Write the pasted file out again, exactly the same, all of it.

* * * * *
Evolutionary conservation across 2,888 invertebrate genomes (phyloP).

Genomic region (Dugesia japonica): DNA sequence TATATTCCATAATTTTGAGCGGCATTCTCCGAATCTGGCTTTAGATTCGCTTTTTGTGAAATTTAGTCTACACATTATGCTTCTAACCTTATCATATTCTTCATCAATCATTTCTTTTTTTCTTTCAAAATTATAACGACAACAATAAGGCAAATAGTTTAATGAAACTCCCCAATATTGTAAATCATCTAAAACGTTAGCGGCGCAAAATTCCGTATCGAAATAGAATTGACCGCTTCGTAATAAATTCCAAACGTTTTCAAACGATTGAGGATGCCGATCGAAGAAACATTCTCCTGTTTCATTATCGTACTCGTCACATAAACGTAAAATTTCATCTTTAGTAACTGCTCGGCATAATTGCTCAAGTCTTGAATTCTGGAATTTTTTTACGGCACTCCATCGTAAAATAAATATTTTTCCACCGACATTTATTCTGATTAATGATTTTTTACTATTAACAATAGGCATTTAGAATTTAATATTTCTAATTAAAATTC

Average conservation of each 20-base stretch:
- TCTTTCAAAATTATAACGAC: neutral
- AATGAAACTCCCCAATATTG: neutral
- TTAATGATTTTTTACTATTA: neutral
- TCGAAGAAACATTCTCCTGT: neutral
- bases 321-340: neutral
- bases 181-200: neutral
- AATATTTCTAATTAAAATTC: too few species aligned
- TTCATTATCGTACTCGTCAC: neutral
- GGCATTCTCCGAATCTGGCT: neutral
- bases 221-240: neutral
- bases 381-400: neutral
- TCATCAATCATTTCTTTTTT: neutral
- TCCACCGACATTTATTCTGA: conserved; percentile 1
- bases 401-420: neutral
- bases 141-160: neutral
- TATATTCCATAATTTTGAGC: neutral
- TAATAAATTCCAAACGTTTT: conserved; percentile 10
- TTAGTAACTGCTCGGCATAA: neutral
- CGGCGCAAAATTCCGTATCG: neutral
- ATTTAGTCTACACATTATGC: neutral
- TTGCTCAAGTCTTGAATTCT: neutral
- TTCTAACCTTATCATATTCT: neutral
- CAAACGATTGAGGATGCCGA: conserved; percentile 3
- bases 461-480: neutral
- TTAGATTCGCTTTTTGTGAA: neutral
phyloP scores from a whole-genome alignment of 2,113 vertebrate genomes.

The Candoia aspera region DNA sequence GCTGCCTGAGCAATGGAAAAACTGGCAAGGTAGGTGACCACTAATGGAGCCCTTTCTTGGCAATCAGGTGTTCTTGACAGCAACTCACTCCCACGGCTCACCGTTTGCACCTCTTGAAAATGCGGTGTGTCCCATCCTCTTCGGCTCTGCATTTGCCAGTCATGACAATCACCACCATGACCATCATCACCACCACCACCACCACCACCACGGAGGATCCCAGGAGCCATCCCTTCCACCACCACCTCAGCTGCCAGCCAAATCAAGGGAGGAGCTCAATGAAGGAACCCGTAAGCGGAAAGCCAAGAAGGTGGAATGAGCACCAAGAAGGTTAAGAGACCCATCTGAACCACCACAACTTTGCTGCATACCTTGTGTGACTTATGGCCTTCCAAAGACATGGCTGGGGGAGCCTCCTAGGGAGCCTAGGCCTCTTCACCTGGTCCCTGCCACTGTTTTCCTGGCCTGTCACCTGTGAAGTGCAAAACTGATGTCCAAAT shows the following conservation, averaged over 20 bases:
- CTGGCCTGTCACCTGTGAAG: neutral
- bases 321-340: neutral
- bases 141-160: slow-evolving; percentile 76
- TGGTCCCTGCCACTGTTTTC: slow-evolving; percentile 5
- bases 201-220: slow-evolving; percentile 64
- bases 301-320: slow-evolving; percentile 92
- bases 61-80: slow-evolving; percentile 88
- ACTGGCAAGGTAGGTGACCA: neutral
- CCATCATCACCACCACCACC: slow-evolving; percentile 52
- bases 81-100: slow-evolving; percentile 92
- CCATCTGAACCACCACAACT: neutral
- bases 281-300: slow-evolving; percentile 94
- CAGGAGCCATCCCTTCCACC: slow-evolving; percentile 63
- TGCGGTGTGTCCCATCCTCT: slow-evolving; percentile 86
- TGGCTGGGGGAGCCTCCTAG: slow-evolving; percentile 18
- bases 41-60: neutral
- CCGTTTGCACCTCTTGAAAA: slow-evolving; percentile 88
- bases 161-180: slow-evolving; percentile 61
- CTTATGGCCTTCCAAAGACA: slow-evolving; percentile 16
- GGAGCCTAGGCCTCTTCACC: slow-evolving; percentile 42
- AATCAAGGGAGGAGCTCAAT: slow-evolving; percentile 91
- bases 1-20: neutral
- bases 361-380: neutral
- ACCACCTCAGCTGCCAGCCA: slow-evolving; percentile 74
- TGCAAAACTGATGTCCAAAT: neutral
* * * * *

Evolutionary conservation across 2,888 invertebrate genomes (phyloP).

Genomic region (Dugesia japonica): DNA sequence TATATTCCATAATTTTGAGCGGCATTCTCCGAATCTGGCTTTAGATTCGCTTTTTGTGAAATTTAGTCTACACATTATGCTTCTAACCTTATCATATTCTTCATCAATCATTTCTTTTTTTCTTTCAAAATTATAACGACAACAATAAGGCAAATAGTTTAATGAAACTCCCCAATATTGTAAATCATCTAAAACGTTAGCGGCGCAAAATTCCGTATCGAAATAGAATTGACCGCTTCGTAATAAATTCCAAACGTTTTCAAACGATTGAGGATGCCGATCGAAGAAACATTCTCCTGTTTCATTATCGTACTCGTCACATAAACGTAAAATTTCATCTTTAGTAACTGCTCGGCATAATTGCTCAAGTCTTGAATTCTGGAATTTTTTTACGGCACTCCATCGTAAAATAAATATTTTTCCACCGACATTTATTCTGATTAATGATTTTTTACTATTAACAATAGGCATTTAGAATTTAATATTTCTAATTAAAATTC

Average conservation of each 20-base stretch:
- TCTTTCAAAATTATAACGAC: neutral
- AATGAAACTCCCCAATATTG: neutral
- TTAATGATTTTTTACTATTA: neutral
- TCGAAGAAACATTCTCCTGT: neutral
- bases 321-340: neutral
- bases 181-200: neutral
- AATATTTCTAATTAAAATTC: too few species aligned
- TTCATTATCGTACTCGTCAC: neutral
- GGCATTCTCCGAATCTGGCT: neutral
- bases 221-240: neutral
- bases 381-400: neutral
- TCATCAATCATTTCTTTTTT: neutral
- TCCACCGACATTTATTCTGA: conserved; percentile 1
- bases 401-420: neutral
- bases 141-160: neutral
- TATATTCCATAATTTTGAGC: neutral
- TAATAAATTCCAAACGTTTT: conserved; percentile 10
- TTAGTAACTGCTCGGCATAA: neutral
- CGGCGCAAAATTCCGTATCG: neutral
- ATTTAGTCTACACATTATGC: neutral
- TTGCTCAAGTCTTGAATTCT: neutral
- TTCTAACCTTATCATATTCT: neutral
- CAAACGATTGAGGATGCCGA: conserved; percentile 3
- bases 461-480: neutral
- TTAGATTCGCTTTTTGTGAA: neutral
phyloP scores from a whole-genome alignment of 2,113 vertebrate genomes.

The Candoia aspera region DNA sequence GCTGCCTGAGCAATGGAAAAACTGGCAAGGTAGGTGACCACTAATGGAGCCCTTTCTTGGCAATCAGGTGTTCTTGACAGCAACTCACTCCCACGGCTCACCGTTTGCACCTCTTGAAAATGCGGTGTGTCCCATCCTCTTCGGCTCTGCATTTGCCAGTCATGACAATCACCACCATGACCATCATCACCACCACCACCACCACCACCACGGAGGATCCCAGGAGCCATCCCTTCCACCACCACCTCAGCTGCCAGCCAAATCAAGGGAGGAGCTCAATGAAGGAACCCGTAAGCGGAAAGCCAAGAAGGTGGAATGAGCACCAAGAAGGTTAAGAGACCCATCTGAACCACCACAACTTTGCTGCATACCTTGTGTGACTTATGGCCTTCCAAAGACATGGCTGGGGGAGCCTCCTAGGGAGCCTAGGCCTCTTCACCTGGTCCCTGCCACTGTTTTCCTGGCCTGTCACCTGTGAAGTGCAAAACTGATGTCCAAAT shows the following conservation, averaged over 20 bases:
- CTGGCCTGTCACCTGTGAAG: neutral
- bases 321-340: neutral
- bases 141-160: slow-evolving; percentile 76
- TGGTCCCTGCCACTGTTTTC: slow-evolving; percentile 5
- bases 201-220: slow-evolving; percentile 64
- bases 301-320: slow-evolving; percentile 92
- bases 61-80: slow-evolving; percentile 88
- ACTGGCAAGGTAGGTGACCA: neutral
- CCATCATCACCACCACCACC: slow-evolving; percentile 52
- bases 81-100: slow-evolving; percentile 92
- CCATCTGAACCACCACAACT: neutral
- bases 281-300: slow-evolving; percentile 94
- CAGGAGCCATCCCTTCCACC: slow-evolving; percentile 63
- TGCGGTGTGTCCCATCCTCT: slow-evolving; percentile 86
- TGGCTGGGGGAGCCTCCTAG: slow-evolving; percentile 18
- bases 41-60: neutral
- CCGTTTGCACCTCTTGAAAA: slow-evolving; percentile 88
- bases 161-180: slow-evolving; percentile 61
- CTTATGGCCTTCCAAAGACA: slow-evolving; percentile 16
- GGAGCCTAGGCCTCTTCACC: slow-evolving; percentile 42
- AATCAAGGGAGGAGCTCAAT: slow-evolving; percentile 91
- bases 1-20: neutral
- bases 361-380: neutral
- ACCACCTCAGCTGCCAGCCA: slow-evolving; percentile 74
- TGCAAAACTGATGTCCAAAT: neutral